USA: Collision of COVID-19 and Addiction Epidemic
COVID-19 and the addiction epidemic in the United States are on a collision course as those who are addicted to psychoactive substances are more vulnerable to the virus.
Persons who smoke or vape, use opioids, or have an alcohol or other substance use disorder (SUD) are at-risk groups for the current pandemic, writes Nora D. Volkow, Director of the National Institute on Drug Abuse (NIDA) at the National Institutes of Health.
Dr. Volkow lists three major aspects in which people with an substance use disorder are exposed to greater risk of COVID-19:
- Due to direct challenges to respiratory health, those with SUD may be especially susceptible to infection by the virus that causes COVID-19 and associated complications.
- People with SUD may also find it harder to get care due to gaps in the system for delivering services to these groups.
- Furthermore, people in recovery are also challenged due to physical distancing measures cutting off on connection which is crucial to recovery.
The US has been facing alcohol harm in epidemic proportions. As Movendi International reported, data from the National Council on Alcoholism and Drug Dependence (NCADD) shows that almost 20 million people in the United States suffer from an alcohol use disorder (AUD). This translates to 1 in 12 people suffering from AUD. Alcohol-related deaths have also been on the rise in the country in the past two decades.
Substance related health conditions increase COVID-19 risk
Risk factors for developing severe COVID-19 and death from the virus are,
- old age,
- being immunocompromised, and
- having underlying health conditions including diabetes, cancer, and heart and respiratory diseases.
Alcohol and other substance use can lead to many of these health conditions. Smoking is specifically tied to lung disease and decreased lung functioning. Data from the Chinese Center for Disease Control and Prevention have suggested that COVID-19 has a case fatality rate of 6.3% for individuals with chronic respiratory disease, compared with 2.3% overall.
People who vape are also at risk as they could have lung illnesses such as “popcorn lung” and e-cigarette or vaping product use–associated lung injury.
Compromised lung function from COVID-19 could also put at risk those who have opioid use disorder (OUD) or methamphetamine and other psychostimulant use disorders. Chronic respiratory disease increases risk for fatal overdose in those who use opioids therapeutically. In addition, slowed breathing due to opioids causes hypoxemia, which can lead to cardiac, pulmonary, and brain complications and, if severe, can result in overdoses and death. At least 2 million persons in the United States have OUD, and more than 10 million misuse opioids; these individuals may be at increased risk for the most adverse consequences of COVID-19.
Increased risks for persons with SUD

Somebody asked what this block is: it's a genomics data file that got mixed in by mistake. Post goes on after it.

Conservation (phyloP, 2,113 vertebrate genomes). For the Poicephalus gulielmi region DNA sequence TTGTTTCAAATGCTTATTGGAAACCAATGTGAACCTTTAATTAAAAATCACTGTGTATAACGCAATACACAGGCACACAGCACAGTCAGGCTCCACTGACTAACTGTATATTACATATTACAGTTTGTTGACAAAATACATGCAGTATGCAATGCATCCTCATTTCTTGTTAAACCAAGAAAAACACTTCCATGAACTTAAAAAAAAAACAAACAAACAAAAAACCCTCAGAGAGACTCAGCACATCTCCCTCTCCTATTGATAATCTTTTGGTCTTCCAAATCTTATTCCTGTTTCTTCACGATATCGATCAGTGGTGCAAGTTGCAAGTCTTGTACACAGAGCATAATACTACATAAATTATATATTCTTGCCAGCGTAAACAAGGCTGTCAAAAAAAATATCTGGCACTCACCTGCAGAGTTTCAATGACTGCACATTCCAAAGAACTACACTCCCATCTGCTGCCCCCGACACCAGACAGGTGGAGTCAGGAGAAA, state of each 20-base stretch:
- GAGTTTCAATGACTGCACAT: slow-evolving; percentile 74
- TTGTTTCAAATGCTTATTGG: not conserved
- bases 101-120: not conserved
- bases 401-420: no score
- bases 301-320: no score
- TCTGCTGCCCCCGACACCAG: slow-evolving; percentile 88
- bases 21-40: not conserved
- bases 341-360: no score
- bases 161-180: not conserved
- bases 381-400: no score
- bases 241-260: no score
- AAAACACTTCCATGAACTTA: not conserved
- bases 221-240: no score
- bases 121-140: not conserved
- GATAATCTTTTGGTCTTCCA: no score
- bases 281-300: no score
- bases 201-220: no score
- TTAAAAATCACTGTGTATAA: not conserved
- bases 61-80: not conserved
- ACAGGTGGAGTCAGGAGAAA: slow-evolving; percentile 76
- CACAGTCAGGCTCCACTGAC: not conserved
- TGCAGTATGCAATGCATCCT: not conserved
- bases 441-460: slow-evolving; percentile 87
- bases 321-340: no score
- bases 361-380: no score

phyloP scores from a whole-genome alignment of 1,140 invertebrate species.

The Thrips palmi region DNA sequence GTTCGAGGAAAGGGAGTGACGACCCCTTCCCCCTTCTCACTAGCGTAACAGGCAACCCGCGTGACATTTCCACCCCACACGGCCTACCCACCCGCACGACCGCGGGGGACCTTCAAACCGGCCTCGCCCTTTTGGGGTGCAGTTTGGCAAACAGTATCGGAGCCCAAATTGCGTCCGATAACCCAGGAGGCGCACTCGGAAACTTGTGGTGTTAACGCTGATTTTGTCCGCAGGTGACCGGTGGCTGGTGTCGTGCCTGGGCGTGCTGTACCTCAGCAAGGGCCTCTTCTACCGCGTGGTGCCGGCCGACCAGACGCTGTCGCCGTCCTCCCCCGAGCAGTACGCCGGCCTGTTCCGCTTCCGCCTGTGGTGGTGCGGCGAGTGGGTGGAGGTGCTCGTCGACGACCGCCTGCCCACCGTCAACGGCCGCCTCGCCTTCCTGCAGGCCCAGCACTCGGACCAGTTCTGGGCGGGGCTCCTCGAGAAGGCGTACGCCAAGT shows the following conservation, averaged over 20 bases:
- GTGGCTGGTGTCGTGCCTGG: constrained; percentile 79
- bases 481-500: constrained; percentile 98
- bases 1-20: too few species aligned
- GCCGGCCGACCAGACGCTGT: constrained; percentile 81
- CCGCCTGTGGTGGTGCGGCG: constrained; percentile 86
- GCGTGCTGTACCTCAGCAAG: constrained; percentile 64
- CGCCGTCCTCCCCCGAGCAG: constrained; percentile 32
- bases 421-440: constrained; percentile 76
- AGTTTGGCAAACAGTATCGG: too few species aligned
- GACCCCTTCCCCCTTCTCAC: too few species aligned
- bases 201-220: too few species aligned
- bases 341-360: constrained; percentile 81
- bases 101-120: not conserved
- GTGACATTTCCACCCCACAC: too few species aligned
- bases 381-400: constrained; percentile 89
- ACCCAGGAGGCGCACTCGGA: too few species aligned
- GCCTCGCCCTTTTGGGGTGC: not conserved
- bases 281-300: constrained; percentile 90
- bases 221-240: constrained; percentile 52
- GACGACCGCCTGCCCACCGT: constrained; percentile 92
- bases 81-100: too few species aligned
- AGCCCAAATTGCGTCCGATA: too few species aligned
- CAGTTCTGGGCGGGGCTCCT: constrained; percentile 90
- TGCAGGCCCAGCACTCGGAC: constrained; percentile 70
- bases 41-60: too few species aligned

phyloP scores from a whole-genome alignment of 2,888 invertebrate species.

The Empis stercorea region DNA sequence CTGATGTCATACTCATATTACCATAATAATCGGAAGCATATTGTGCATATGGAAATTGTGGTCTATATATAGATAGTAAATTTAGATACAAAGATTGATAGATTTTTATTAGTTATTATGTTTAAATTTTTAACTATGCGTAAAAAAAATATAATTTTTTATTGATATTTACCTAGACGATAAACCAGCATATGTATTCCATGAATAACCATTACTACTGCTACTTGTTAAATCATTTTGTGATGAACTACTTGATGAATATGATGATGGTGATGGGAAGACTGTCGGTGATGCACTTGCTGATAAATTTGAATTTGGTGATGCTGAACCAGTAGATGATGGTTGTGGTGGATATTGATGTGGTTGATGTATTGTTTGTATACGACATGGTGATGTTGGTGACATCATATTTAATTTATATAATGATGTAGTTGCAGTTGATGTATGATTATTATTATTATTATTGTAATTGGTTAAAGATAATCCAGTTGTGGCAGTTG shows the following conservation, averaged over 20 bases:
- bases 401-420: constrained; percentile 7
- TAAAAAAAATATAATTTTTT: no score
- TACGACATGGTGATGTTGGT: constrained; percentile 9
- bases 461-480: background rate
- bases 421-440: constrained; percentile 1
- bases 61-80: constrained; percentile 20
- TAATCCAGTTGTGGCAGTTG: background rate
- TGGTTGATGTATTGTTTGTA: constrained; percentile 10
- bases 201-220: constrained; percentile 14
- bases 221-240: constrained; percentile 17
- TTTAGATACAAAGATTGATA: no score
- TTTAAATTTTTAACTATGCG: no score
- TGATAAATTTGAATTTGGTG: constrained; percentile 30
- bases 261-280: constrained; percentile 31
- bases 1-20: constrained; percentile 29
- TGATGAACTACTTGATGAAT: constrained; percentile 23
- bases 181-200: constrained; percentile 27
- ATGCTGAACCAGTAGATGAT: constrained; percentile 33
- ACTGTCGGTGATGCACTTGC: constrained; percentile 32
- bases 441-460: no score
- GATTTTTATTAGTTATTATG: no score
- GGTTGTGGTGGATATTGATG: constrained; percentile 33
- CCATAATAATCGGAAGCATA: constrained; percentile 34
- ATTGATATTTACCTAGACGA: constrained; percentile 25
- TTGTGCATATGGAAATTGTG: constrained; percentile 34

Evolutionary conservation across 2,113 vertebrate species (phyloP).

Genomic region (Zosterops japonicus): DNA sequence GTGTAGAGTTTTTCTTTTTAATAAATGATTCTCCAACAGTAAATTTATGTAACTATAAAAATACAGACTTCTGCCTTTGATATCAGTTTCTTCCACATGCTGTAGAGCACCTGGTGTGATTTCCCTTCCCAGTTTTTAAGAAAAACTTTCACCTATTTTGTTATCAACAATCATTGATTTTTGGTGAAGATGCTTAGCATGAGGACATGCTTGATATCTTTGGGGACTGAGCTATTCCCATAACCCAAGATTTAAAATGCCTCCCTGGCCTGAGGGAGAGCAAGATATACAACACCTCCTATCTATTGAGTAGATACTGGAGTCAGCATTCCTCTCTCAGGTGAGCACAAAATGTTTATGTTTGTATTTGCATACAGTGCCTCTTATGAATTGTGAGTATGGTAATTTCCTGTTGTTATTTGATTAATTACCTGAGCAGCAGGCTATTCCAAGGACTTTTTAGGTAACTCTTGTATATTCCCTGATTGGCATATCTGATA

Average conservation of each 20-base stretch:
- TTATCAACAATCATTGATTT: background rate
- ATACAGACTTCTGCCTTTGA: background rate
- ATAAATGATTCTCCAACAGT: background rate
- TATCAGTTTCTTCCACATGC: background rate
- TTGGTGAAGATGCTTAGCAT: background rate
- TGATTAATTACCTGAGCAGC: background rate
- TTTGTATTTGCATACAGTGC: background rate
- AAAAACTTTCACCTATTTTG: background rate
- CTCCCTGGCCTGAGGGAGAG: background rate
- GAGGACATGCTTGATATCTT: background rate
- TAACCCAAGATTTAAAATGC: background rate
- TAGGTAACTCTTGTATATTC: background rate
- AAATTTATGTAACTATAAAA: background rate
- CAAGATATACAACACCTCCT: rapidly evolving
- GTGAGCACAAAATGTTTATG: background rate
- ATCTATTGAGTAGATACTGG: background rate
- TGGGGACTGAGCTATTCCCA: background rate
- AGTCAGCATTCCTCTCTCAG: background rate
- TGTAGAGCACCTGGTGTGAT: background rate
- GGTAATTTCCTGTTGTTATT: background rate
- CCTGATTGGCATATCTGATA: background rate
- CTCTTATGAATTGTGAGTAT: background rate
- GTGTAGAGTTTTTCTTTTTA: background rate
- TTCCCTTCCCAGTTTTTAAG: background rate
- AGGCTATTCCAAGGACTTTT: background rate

People living with these substance addictions face increased risks due to indirect factors as well. These include housing instability and incarceration, as well as reduced access to health care and recovery support services. A proportion of those with SUD experience homelessness. A high number of those incarcerated suffer from SUD as well. Both homeless shelters and prisons are at great risk for disease transmission during epidemics.
These people may face challenges in obtaining healthcare services. Stigma surrounding SUD can decrease the attention paid by healthcare workers for people with SUD. When hospitals are pushed to their capacity, there is added danger of persons with SUD being deprioritized for care if they present with COVID-19 symptoms.
Physical distancing measures can increase the likelihood of overdoses and pose a challenge for those in recovery. Social support is crucial for persons trying to recover from SUD, whereas social isolation is a risk factor for relapse. However, many support services are now available virtually to help people through recovery during this period.
There’s also the risk of people turning to substances as an unhealthy coping mechanism to deal with stress and anxiety during the pandemic. The World Health Organizations (WHO) advises the public against this as harmful substances tend to increase anxiety and cause physical and mental health issues. Instead the WHO suggests healthy ways of dealing with the pandemic such as limiting information and supporting each other.
The current crisis poses increased risks and challenges for persons with substance use disorder. The health care system, policymakers, and researchers will have to accelerate finding new ways of meeting the treatment and recovery needs of this population. People with SUD must not be marginalized during this crisis and given the support and care they need.